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Flint's Toxic Water Causes Wide-Ranging Fallout

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The water crisis in Flint, Mich., that has exposed the city's residents to toxic levels of lead took on new political urgency last week as Michigan Gov. Rick Snyder apologized for the contamination in his annual State of the State address and pledged to fix the problem amid growing calls for his resignation.

President Barack Obama also declaredan emergency in the city, freeing up as much as $5 million in federal aid to assist with the public-health crisis and said in a speech last week in nearby Detroit that if he were a parent in Flint, he would be "beside myself that my kids' health could be at risk."

For months, the 5,500-student Flint district—with an enrollment that is mostly low-income and African-American—has been supplying its schools with bottled water to reduce the risk of exposure for students and staff members. The water faucets and drinking fountains in four of Flint's schools tested above the federal limits for lead content—one at more than six times the federal limit.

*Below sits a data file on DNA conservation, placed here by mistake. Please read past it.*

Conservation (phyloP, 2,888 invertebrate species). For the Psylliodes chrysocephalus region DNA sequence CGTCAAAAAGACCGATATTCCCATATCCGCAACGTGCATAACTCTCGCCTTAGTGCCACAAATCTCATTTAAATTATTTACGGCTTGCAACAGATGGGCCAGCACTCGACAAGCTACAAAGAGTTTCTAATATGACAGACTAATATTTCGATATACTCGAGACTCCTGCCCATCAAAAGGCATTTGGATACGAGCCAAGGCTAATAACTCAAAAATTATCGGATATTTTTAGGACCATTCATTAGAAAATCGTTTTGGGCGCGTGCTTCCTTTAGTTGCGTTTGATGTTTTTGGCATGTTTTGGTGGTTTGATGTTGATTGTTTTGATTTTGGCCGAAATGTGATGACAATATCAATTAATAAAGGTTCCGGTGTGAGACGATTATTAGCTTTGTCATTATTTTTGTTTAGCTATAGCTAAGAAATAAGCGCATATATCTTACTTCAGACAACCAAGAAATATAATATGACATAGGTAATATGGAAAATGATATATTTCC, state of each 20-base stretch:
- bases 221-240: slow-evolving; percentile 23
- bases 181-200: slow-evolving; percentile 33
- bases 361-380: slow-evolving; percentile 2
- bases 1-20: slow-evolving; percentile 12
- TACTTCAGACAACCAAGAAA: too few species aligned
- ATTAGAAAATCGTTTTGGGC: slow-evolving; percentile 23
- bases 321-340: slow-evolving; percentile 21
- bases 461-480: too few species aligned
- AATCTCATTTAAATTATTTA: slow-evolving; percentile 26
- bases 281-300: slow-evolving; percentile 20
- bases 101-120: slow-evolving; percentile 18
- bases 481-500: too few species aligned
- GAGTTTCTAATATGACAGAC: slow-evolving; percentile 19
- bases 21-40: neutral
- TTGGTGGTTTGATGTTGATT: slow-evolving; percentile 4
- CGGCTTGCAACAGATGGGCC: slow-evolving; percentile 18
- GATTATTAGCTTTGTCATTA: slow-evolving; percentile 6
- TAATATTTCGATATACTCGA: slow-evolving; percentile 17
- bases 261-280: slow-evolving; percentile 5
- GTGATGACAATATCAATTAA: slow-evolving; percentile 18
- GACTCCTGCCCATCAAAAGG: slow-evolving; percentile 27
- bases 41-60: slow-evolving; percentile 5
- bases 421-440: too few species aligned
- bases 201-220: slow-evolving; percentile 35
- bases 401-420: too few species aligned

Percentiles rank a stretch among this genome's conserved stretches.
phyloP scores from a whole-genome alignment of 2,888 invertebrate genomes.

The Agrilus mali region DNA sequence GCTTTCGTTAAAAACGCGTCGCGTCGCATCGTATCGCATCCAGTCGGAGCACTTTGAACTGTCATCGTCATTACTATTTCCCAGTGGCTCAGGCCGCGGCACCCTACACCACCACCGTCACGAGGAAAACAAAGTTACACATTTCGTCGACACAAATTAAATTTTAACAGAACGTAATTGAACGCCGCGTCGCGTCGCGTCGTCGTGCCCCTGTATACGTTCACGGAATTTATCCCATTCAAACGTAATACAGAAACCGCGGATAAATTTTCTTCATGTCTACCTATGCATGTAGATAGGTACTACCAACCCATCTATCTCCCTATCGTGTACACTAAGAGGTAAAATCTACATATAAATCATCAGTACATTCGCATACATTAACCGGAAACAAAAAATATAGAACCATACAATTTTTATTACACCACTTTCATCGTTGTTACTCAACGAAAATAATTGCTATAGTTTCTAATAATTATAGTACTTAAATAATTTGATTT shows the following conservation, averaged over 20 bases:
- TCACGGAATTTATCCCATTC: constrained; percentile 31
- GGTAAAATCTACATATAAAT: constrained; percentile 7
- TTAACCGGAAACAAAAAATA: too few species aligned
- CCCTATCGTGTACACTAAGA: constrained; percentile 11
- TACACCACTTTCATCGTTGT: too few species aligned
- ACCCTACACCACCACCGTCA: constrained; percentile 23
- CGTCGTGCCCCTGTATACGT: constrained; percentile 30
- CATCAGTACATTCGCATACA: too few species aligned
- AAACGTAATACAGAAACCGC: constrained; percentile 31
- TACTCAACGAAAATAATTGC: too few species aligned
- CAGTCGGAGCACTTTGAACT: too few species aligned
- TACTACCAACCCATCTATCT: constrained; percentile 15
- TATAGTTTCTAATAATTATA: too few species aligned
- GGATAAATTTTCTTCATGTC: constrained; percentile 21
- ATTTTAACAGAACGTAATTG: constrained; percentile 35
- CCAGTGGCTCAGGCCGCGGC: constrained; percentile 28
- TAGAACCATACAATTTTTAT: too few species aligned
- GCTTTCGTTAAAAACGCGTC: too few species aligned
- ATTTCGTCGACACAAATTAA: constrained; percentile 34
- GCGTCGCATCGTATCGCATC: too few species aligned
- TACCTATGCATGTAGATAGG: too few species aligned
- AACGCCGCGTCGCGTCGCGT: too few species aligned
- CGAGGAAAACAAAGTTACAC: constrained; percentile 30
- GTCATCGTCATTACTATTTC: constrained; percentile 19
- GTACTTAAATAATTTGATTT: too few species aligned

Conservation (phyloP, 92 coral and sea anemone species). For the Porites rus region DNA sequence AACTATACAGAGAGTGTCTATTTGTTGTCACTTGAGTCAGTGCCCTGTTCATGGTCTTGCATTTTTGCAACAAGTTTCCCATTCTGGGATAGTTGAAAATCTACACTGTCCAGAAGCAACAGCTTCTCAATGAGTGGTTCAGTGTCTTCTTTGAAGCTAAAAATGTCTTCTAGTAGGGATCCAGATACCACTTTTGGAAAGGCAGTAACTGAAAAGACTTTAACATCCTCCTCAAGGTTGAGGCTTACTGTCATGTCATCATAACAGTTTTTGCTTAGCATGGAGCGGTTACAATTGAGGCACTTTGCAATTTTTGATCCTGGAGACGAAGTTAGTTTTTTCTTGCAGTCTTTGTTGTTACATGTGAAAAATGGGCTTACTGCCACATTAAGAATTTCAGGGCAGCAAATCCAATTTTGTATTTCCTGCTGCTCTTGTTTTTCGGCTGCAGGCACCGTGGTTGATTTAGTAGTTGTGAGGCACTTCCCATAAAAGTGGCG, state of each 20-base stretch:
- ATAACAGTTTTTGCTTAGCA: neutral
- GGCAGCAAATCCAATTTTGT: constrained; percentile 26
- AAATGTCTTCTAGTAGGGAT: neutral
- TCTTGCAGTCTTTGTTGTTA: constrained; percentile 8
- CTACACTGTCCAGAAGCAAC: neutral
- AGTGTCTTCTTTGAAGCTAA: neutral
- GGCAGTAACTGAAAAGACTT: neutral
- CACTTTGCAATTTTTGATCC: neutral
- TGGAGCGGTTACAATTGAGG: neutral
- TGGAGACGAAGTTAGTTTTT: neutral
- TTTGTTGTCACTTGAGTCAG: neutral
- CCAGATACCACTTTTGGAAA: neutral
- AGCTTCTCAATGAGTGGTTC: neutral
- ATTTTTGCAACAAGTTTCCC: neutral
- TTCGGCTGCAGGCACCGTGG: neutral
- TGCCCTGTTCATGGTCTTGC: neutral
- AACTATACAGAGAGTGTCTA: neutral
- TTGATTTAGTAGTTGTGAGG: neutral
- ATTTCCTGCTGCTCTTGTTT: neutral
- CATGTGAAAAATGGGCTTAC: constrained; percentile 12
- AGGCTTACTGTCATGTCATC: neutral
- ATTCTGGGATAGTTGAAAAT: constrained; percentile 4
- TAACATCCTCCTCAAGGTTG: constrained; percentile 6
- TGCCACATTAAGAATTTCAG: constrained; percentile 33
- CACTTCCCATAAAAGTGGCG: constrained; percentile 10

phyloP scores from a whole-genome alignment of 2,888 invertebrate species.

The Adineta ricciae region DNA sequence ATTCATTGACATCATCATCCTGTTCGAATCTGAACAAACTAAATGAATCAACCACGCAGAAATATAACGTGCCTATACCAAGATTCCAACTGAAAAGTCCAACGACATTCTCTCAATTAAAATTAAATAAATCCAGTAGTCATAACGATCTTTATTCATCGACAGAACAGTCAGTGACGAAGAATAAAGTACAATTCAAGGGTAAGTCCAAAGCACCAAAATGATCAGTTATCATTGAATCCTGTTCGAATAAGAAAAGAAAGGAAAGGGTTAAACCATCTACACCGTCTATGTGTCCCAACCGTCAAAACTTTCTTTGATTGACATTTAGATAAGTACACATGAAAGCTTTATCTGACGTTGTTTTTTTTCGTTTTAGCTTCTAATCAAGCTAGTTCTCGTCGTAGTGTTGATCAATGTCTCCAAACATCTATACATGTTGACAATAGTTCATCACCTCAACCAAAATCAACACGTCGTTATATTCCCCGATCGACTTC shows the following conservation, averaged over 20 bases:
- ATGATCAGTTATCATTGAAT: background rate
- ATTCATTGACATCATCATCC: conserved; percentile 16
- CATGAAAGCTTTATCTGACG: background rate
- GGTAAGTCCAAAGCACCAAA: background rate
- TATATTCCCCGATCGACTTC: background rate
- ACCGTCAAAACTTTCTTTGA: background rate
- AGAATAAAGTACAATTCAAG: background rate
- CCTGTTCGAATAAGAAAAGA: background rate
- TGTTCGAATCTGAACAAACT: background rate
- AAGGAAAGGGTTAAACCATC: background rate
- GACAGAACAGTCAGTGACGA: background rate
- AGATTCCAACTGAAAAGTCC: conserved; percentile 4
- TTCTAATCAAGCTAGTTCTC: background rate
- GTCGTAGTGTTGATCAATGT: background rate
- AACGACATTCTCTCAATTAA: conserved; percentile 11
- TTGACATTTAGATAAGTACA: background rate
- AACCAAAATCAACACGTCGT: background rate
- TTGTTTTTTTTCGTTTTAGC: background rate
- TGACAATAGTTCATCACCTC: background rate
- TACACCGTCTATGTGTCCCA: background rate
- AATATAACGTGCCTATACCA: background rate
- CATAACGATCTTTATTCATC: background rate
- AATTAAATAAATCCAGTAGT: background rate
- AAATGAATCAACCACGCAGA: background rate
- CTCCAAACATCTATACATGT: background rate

The man-made catastrophe started nearly two years ago, while the financially strapped city was under the control of a state-appointed emergency manager. That's when officials decided to save money by switching the city's water supply from Lake Huron to the Flint River, a tributary with water so toxic that General Motors didn't want it used at its engine plant in Flint. That move introduced lead and iron into the water, and even though the city stopped using the Flint River as its water source last fall, concerns remain high because the aging pipes and service lines still release lead.

In the time since the switch to the contaminated-water source, the proportion of infants and children with above-average levels of lead in their blood has nearly doubled, according to a study released last September by the Hurley Medical Center in Flint.

Vol. 35, Issue 19, Page 4

Published in Print: January 27, 2016, as Flint's Toxic Water Causes Wide-Ranging Fallout
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